March 11, 1996
On Friday, Feb. 23 at approximately 10:35 a.m., a cable on the aerial tram at Jackson Hole Resort de-roped, stranding 63 skiers inside the tram car. Five hours later, the last of the 63 were finally evacuated. The evacuation involved lowering skiers three at a time with harnesses 210 feet to the ground.
The dramatic evacuation occurred with no injuries. Eight days later, on March 2, the tram, after extensive testing, was back in action.
The two-car tram has been in operation since 1963. Similar incidents have occurred only twice before, in 1976 and 1990, both during the summer, said Jim Gill, executive vice president-general manager of Jackson Hole Ski Corp.
According to Jackson Hole Ski Corp., the incident was the result of three elements occurring at the same time. “An emergency stop occurred while the tram was accelerating. The tram car was fully loaded when the brakes were applied and came to an abrupt stop, putting enough slack into the system to allow for a large oscillation of the haul rope behind the car. The haul rope was blown by the wind outside the track ropes and a length of it fell to the ground.”
Earlier that morning, a tram ride up the mountain (on which this writer was aboard) was stopped midway because of pressure on the doors. Sixty-three people are packed into each tram car and taken to the summit of Jackson Hole Ski Resort.
On-mountain sources said the de-ropement was accompanied by significant movement of the tram car itself. In an interview with Cyberwest Magazine, Gill said the evacuation began at approximately 12:20 p.m. “In between the derailment and the beginning of the evacuation, we took care to inspect Tower 1 and secure the haul rope to the tower … We had to be very careful before we began the evacuation.” Gill credited the tram operator, a Jackson Hole staffer, with keeping everyone aboard calm. He added, “We train for this all the time.”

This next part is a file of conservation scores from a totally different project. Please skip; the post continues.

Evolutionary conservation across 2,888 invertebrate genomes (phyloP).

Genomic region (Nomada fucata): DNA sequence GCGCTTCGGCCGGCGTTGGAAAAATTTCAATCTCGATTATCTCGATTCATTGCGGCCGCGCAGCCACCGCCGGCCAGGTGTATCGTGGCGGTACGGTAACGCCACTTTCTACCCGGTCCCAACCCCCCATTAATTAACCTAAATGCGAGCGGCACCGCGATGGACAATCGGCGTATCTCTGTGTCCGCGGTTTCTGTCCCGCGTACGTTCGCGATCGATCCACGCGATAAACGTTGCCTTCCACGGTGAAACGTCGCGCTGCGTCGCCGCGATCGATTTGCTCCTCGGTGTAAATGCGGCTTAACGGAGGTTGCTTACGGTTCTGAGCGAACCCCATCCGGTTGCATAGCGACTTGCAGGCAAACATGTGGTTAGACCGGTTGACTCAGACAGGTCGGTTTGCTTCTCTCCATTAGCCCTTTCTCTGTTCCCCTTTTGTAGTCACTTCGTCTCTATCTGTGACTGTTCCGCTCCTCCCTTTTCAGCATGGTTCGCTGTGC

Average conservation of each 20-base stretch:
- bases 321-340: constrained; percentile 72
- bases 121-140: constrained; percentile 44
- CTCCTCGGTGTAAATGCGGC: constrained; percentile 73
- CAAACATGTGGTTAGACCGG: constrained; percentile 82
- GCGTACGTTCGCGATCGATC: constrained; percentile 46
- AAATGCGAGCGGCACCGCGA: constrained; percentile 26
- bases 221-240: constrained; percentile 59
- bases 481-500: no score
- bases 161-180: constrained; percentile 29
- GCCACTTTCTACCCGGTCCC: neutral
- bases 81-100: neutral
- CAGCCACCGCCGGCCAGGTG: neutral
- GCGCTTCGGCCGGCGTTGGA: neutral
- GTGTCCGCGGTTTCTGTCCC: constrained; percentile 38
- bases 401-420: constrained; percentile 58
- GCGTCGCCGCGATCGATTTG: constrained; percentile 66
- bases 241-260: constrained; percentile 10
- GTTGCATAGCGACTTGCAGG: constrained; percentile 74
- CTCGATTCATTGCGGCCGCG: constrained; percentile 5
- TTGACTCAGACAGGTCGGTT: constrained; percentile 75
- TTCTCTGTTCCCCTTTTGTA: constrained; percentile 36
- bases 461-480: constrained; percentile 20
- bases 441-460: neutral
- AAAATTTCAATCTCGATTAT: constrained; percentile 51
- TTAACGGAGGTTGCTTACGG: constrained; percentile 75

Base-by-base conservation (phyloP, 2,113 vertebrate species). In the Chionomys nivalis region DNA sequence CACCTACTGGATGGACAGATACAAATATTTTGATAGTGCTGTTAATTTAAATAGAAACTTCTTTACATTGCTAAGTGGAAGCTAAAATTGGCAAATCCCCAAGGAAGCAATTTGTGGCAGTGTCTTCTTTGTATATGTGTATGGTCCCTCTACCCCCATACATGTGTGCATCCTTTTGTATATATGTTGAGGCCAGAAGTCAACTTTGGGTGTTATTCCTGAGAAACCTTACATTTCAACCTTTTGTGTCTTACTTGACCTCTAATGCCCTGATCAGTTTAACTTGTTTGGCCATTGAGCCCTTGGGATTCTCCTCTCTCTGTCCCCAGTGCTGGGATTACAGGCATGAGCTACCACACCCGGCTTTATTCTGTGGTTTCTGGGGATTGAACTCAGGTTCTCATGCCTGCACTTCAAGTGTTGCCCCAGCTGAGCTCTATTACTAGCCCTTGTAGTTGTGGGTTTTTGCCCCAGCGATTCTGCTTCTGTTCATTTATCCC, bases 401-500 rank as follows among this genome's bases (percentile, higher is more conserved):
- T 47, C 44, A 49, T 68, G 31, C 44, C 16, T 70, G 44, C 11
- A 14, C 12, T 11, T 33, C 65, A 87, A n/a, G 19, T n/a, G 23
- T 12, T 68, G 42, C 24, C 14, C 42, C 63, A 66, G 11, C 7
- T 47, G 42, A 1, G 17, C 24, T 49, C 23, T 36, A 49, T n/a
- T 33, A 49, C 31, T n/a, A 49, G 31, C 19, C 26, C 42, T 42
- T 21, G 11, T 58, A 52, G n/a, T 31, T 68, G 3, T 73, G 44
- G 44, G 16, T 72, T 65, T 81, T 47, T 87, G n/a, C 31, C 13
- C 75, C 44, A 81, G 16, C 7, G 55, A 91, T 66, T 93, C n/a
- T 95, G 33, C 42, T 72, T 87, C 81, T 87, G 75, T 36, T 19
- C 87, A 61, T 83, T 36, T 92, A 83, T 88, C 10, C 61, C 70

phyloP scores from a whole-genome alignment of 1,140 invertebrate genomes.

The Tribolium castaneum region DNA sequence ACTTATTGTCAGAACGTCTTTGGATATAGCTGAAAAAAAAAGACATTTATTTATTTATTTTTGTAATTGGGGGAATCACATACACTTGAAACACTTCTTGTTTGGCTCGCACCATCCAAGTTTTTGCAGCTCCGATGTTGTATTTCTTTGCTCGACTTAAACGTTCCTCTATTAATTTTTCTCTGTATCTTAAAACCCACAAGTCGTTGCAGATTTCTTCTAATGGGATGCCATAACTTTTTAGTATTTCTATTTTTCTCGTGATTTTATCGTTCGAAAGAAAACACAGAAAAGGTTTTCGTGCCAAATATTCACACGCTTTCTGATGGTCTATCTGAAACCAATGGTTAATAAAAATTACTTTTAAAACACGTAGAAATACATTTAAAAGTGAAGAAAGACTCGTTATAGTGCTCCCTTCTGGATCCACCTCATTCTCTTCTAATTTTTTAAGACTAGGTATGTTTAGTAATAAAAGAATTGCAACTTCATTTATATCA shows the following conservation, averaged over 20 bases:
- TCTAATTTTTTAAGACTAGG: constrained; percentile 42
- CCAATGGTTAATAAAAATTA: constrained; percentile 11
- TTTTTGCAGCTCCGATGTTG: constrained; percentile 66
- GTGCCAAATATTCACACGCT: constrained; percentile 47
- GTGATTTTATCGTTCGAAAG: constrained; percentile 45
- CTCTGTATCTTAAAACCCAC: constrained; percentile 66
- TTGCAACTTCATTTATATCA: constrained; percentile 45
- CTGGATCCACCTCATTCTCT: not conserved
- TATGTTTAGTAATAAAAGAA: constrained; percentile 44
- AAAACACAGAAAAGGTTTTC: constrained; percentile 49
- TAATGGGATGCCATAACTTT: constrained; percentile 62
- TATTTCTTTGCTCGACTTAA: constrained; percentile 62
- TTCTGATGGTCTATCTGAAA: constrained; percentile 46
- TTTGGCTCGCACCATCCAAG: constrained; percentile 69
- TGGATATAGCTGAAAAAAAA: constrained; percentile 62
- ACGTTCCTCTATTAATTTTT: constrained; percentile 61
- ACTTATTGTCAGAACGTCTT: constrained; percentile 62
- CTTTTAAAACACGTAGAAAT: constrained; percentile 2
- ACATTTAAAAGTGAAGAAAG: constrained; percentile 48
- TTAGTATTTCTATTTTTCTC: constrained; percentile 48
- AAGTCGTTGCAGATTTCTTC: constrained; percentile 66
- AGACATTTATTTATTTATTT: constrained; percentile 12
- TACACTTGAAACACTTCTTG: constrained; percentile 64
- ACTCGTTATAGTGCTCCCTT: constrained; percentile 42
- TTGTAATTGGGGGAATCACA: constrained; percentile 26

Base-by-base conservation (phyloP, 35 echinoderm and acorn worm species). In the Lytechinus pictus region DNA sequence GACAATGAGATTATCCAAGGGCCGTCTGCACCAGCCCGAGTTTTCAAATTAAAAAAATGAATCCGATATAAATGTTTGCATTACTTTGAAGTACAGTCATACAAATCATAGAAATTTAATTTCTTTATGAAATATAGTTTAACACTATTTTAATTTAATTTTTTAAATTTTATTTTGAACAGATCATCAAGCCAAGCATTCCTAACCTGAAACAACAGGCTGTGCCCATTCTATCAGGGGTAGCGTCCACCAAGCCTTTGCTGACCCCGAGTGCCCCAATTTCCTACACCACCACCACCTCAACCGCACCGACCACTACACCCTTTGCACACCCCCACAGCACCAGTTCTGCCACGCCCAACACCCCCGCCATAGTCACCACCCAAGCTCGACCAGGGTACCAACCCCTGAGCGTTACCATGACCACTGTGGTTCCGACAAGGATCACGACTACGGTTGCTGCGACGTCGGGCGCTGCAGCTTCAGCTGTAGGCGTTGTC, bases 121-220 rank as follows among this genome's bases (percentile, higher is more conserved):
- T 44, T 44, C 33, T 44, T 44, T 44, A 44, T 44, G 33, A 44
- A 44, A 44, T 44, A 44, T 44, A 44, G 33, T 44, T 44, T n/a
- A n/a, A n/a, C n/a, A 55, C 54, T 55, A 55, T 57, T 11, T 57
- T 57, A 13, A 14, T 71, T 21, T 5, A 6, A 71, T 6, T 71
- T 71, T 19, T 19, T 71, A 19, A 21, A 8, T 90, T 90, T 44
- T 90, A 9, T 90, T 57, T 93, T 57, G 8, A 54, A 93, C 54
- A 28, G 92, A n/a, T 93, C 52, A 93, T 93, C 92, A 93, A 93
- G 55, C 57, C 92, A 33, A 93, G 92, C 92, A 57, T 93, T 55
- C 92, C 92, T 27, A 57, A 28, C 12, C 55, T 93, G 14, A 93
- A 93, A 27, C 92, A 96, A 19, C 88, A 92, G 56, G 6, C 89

While the evacuation was taking place, head of tram maintenance Otis Norris made a dramatic climb of the cable to the tram car from Tower 1, a distance of approximately 1,000 feet. Norris was trying to assess the condition of the cable and car.
The incident was not surprising to one Snow King Ski Area staffer who said it “was merely a matter of time” before something happened. Gill countered that this perception was “very inaccurate. The tram has received the best of care, and we’re continuing to invest a lot of money into it.”
“We took some time to study what conditions were present” when the tram de-roped, said Gill. Lift engineers from the ski industry, the ski resort’s insurance carrier, the U.S. Forest Service and the tram design engineer were all consulted throughout the week-long testing, which included inspections of the haul rope, tram car and entire mechanical mechanism. Loads of 110 percent of normal were successfully tested before the tram resumed operation.
Jackson Hole was not the only Rocky Mountain resort beset by lift problems recently. On Monday, March 4, according to the Rocky Mountain News, the weld securing Snowmass’ Sheer Bliss lift tower to its foundation split around 70 percent of its circumference. Two chairs on the lift dropped to the ground and 143 passengers had to be evacuated.